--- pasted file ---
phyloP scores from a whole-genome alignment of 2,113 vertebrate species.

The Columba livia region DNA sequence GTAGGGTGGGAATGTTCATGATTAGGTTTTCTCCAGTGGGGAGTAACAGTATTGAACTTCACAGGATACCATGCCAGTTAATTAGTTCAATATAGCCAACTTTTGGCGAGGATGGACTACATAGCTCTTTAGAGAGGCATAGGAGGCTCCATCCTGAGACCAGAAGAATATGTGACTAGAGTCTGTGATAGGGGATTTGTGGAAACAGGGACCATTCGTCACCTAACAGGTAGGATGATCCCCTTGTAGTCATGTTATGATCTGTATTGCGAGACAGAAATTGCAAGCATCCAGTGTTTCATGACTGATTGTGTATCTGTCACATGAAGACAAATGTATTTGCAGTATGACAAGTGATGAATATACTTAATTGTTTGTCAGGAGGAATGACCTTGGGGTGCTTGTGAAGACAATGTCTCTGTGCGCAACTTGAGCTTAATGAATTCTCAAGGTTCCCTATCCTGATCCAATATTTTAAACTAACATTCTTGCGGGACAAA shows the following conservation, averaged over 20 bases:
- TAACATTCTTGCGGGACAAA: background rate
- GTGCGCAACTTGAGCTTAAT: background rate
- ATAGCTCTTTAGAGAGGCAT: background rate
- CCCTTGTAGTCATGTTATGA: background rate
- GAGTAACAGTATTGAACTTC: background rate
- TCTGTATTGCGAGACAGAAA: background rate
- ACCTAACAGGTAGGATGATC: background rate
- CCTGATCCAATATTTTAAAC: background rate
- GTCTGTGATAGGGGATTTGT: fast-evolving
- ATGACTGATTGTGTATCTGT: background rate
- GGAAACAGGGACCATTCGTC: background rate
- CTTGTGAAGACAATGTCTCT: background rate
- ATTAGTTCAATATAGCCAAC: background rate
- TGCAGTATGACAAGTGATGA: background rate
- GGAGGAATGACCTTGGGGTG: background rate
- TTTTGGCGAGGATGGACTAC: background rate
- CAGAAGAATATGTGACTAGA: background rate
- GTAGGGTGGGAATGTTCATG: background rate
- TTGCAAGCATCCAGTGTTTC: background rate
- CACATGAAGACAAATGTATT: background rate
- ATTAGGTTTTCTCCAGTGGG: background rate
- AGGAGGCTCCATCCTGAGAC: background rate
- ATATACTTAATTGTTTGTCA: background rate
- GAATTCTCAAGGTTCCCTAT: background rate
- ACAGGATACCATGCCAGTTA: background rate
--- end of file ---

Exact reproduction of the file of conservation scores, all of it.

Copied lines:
phyloP scores from a whole-genome alignment of 2,113 vertebrate species.

The Columba livia region DNA sequence GTAGGGTGGGAATGTTCATGATTAGGTTTTCTCCAGTGGGGAGTAACAGTATTGAACTTCACAGGATACCATGCCAGTTAATTAGTTCAATATAGCCAACTTTTGGCGAGGATGGACTACATAGCTCTTTAGAGAGGCATAGGAGGCTCCATCCTGAGACCAGAAGAATATGTGACTAGAGTCTGTGATAGGGGATTTGTGGAAACAGGGACCATTCGTCACCTAACAGGTAGGATGATCCCCTTGTAGTCATGTTATGATCTGTATTGCGAGACAGAAATTGCAAGCATCCAGTGTTTCATGACTGATTGTGTATCTGTCACATGAAGACAAATGTATTTGCAGTATGACAAGTGATGAATATACTTAATTGTTTGTCAGGAGGAATGACCTTGGGGTGCTTGTGAAGACAATGTCTCTGTGCGCAACTTGAGCTTAATGAATTCTCAAGGTTCCCTATCCTGATCCAATATTTTAAACTAACATTCTTGCGGGACAAA shows the following conservation, averaged over 20 bases:
- TAACATTCTTGCGGGACAAA: background rate
- GTGCGCAACTTGAGCTTAAT: background rate
- ATAGCTCTTTAGAGAGGCAT: background rate
- CCCTTGTAGTCATGTTATGA: background rate
- GAGTAACAGTATTGAACTTC: background rate
- TCTGTATTGCGAGACAGAAA: background rate
- ACCTAACAGGTAGGATGATC: background rate
- CCTGATCCAATATTTTAAAC: background rate
- GTCTGTGATAGGGGATTTGT: fast-evolving
- ATGACTGATTGTGTATCTGT: background rate
- GGAAACAGGGACCATTCGTC: background rate
- CTTGTGAAGACAATGTCTCT: background rate
- ATTAGTTCAATATAGCCAAC: background rate
- TGCAGTATGACAAGTGATGA: background rate
- GGAGGAATGACCTTGGGGTG: background rate
- TTTTGGCGAGGATGGACTAC: background rate
- CAGAAGAATATGTGACTAGA: background rate
- GTAGGGTGGGAATGTTCATG: background rate
- TTGCAAGCATCCAGTGTTTC: background rate
- CACATGAAGACAAATGTATT: background rate
- ATTAGGTTTTCTCCAGTGGG: background rate
- AGGAGGCTCCATCCTGAGAC: background rate
- ATATACTTAATTGTTTGTCA: background rate
- GAATTCTCAAGGTTCCCTAT: background rate
- ACAGGATACCATGCCAGTTA: background rate